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Blagojevich Pal Lon Monk Sentenced To Two Years In Prison

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Lon Monk, a longtime friend and former aide to ex-Gov. Rod Blagojevich, arrives at the Dirksen Federal Courthouse in Chicago for his sentencing hearing. He was sentenced to 2 years behind bars for helping Blagojevich try to squeeze a racetrack owner for $100,000 in campaign cash. (Credit: CBS)

Lon Monk, a longtime friend and former aide to ex-Gov. Rod Blagojevich, arrives at the Dirksen Federal Courthouse in Chicago for his sentencing hearing. He was sentenced to 2 years behind bars for helping Blagojevich try to squeeze a racetrack owner for $100,000 in campaign cash. (Credit: CBS)

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Updated 04/03/12 – 2:55 p.m.

CHICAGO (CBS) — A longtime friend and former aide to Rod Blagojevich has been sentenced to two years in prison for his role in the corruption scandal that took down the former governor.

Lon Monk pleaded guilty to one count of wire fraud in October 2009. He admitted helping Blagojevich try to squeeze racetrack owner John Johnston for a $100,000 campaign contribution, in exchange for Blagojevich’s support for legislation to benefit the racing industry.

U.S. District Judge James Zagel sentenced him to two years in prison at Monk’s sentencing hearing Tuesday afternoon. Monk was also hit with a $7,500 fine, although prosecutors were seeking ten times that amount — in large part, because Monk had also admitted taking illicit payoffs from a key Blagojevich fundraiser.

LISTEN: WBBM Newsradio’s Lisa Fielding reports

Monk was given 12 weeks to report to prison. He asked the judge to recommend he serve his sentence at the federal prison in Terre Haute, Ind., which is where former Gov. George Ryan is serving his sentence on corruption charges. The final decision is up to the U.S. Bureau of Prisons.

Zagel also sentenced Blagojevich to 14 years in prison and sentenced Blagojevich’s former chief of staff, John Harris, to 10 days behind bars.

The judge said Monk deserved a longer prison term than Harris because Monk never told Blagojevich “no” when enlisted to help with any of the former governor’s schemes, unlike Harris, who warned Blagojevich against trying to get campaign cash in exchange for an appointment to the U.S. Senate seat once held by President Barack Obama.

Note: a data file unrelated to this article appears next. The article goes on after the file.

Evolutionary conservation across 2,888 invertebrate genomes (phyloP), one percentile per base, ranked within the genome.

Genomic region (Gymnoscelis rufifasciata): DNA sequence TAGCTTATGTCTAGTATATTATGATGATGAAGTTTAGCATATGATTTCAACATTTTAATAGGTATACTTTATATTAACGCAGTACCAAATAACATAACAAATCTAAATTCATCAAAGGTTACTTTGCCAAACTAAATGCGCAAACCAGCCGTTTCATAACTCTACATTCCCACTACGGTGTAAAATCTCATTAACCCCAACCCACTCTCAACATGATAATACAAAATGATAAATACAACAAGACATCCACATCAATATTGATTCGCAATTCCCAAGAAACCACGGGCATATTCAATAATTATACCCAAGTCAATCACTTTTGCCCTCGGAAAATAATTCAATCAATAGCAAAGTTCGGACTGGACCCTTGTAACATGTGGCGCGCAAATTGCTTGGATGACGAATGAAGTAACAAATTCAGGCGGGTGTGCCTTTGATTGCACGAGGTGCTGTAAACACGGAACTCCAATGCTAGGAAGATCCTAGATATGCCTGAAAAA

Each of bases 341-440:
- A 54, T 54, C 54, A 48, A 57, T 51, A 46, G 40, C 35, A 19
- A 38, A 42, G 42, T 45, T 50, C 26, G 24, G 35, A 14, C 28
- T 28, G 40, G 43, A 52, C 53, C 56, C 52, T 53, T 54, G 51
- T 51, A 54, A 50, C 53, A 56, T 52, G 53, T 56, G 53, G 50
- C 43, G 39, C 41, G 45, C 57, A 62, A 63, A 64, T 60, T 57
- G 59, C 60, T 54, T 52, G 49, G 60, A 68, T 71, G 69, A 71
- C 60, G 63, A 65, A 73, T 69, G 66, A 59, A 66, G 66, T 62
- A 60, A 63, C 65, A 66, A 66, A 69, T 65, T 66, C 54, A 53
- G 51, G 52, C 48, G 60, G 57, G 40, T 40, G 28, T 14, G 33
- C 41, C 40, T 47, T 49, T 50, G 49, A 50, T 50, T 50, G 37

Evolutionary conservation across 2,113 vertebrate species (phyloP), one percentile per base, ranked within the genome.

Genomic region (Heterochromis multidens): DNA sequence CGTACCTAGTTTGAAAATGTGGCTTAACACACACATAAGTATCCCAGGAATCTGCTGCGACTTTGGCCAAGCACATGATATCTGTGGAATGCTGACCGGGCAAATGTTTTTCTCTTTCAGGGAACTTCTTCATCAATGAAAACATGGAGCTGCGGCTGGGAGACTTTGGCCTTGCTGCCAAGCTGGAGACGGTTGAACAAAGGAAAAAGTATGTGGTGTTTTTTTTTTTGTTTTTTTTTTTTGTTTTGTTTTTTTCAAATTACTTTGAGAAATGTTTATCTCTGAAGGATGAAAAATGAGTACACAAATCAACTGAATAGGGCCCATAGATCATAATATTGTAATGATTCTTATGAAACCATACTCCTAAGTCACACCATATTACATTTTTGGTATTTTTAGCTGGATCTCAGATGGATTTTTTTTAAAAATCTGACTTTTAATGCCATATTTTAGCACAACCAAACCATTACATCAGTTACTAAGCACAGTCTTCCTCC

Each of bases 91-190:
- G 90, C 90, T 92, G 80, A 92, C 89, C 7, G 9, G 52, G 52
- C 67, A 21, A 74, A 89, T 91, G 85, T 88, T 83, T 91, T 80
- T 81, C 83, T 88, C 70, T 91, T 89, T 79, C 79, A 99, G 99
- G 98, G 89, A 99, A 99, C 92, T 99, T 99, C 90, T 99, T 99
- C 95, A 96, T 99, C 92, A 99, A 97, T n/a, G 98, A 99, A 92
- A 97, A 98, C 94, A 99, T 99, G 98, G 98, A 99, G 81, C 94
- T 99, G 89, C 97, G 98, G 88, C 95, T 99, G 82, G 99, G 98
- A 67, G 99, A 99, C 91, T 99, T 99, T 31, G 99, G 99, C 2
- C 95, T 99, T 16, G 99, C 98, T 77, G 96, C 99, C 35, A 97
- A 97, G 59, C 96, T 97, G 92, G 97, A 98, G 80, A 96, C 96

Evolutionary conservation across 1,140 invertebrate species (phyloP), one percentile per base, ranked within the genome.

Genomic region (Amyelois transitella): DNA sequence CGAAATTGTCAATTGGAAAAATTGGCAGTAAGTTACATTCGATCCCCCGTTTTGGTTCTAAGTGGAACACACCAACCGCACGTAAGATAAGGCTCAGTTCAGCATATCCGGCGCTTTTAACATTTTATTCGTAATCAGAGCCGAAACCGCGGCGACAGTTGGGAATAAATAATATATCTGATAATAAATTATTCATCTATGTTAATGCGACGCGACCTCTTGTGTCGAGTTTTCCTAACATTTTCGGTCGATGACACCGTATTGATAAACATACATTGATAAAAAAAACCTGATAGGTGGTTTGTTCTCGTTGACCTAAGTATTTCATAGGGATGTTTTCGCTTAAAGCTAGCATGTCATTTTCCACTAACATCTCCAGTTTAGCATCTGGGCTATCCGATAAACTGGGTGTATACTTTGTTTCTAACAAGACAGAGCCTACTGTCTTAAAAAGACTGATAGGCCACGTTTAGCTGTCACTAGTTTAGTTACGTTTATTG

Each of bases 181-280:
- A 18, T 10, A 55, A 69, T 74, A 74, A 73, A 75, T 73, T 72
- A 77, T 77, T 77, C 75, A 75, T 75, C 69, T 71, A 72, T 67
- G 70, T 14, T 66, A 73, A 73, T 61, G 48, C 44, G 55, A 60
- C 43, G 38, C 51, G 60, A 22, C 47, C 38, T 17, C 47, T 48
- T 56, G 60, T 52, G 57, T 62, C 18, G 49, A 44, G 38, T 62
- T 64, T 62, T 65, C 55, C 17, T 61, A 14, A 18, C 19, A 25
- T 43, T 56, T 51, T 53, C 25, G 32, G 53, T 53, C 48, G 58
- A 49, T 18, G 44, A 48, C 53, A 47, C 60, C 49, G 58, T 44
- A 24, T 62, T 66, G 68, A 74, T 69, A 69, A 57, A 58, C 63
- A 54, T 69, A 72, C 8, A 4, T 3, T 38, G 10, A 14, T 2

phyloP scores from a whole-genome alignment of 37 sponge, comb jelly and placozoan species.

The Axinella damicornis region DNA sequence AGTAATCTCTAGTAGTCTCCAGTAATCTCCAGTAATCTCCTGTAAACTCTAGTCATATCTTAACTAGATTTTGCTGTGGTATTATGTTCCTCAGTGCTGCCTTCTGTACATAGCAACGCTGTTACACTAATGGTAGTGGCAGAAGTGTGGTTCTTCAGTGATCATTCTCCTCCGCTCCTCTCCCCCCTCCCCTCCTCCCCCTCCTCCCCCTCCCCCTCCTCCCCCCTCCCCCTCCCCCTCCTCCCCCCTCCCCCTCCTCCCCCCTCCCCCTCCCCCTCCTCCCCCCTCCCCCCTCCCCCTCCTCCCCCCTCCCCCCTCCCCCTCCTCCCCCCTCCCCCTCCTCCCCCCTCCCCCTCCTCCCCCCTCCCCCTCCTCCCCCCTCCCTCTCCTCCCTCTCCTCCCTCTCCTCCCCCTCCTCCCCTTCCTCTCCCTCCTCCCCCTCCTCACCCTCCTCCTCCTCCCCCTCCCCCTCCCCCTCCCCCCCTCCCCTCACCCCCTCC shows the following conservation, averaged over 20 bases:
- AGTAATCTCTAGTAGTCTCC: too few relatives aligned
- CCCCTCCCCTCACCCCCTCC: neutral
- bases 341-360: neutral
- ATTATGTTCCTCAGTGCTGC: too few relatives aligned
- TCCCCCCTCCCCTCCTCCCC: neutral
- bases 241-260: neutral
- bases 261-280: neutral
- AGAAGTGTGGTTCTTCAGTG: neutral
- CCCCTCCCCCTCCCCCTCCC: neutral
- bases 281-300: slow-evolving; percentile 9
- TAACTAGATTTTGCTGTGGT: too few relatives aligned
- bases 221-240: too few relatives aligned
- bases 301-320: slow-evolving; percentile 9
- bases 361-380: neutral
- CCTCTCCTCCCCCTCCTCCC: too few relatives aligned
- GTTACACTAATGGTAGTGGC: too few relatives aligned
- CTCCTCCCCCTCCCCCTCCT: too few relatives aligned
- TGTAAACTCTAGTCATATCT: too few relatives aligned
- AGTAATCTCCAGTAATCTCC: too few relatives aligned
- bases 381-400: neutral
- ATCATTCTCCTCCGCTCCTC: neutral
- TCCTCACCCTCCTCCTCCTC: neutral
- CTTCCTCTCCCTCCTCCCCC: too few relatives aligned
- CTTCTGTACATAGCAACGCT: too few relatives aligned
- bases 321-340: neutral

Zagel noted that, as a longtime friend, Monk knew Blagojevich’s personality could cause problems as governor and also put him in the best position to try to stop Blagojevich.

Monk testified at both of Blagojevich’s trials, even though the two had been friends since law school.

The two met at Pepperdine University in the 1980s and they became close friends. Monk later ran Blagojevich’s first campaign for governor in 2002 and then became his first chief of staff after taking office in 2003.

After leaving the governor’s office, Monk became a lobbyist and one of his clients was Johnston, who in late 2008 was pushing for legislation that would reinstate subsidies that casino owners had been paying to the horse racing industry for years.

Monk testified that, in 2006, Blagojevich had signed off on legislation requiring casinos to provide financial subsidies to the state’s horse racing industry, which suffered as a result of the state’s riverboat casinos.

But that legislation expired in 2008 and lawmakers were working on similar legislation to renew the subsidy for another three years.

Monk said that, before lawmakers approved the new legislation in 2008, Blagojevich had tasked him with trying to get $100,000 in campaign cash from Johnston.

Monk testified that, after lawmakers approved the legislation, he and Blagojevich tried to figure out how to convince Johnston to make a contribution before Blagojevich would sign the measure.

In a secretly recorded conversation at the governor’s campaign office, Blagojevich and Monk rehearsed a conversation that Monk could have with Johnston to ask for $100,000 without blatantly linking the money to the racetrack legislation.

“I wanna go to him without crossing the line and say, give us the f***in’ money,” Monk said. “Give us the money and one has nothing to do with the other … but give us the f***in’ money.”

Later, they were heard discussing concerns that Johnston would change his mind about making a campaign contribution if Blagojevich signed the legislation first.

Monk said he could tell Johnston that Blagojevich “feels like you’re gonna get skittish if he signs the bill.”

At Blagojevich’s second trial last year, Assistant U.S. Atty. Chris Niewoehner asked if Monk believed the legislation and the campaign money were linked and if that was the message they were trying to send to Johnston.

“I wouldn’t have had to say that otherwise,” Monk testified. “The purpose was to delay signing the bill so that we could get the contribution before the end of the year.”

Under his plea deal, Monk faces two years in prison. But U.S. District Judge James B. Zagel is not bound by that guideline, and could sentence him to more, or less time.

Last week, Zagel sentenced former Blagojevich chief of staff John Harris to 10 days in prison. Blagojevich himself is now serving a 14-year sentence.

The disparity in the sentence angered Blagojevich’s wife, Patti, who wrote on Facebook that she “can’t help but wonder what planet we are on.”

Unlike Monk, prosecutors never alleged Harris tried to profit personally from his actions to help Blagojevich. Monk admitted receiving $10,000 cash payments from Blagojevich fundraiser Antoin “Tony” Rezko, without Blagojevich’s knowledge.

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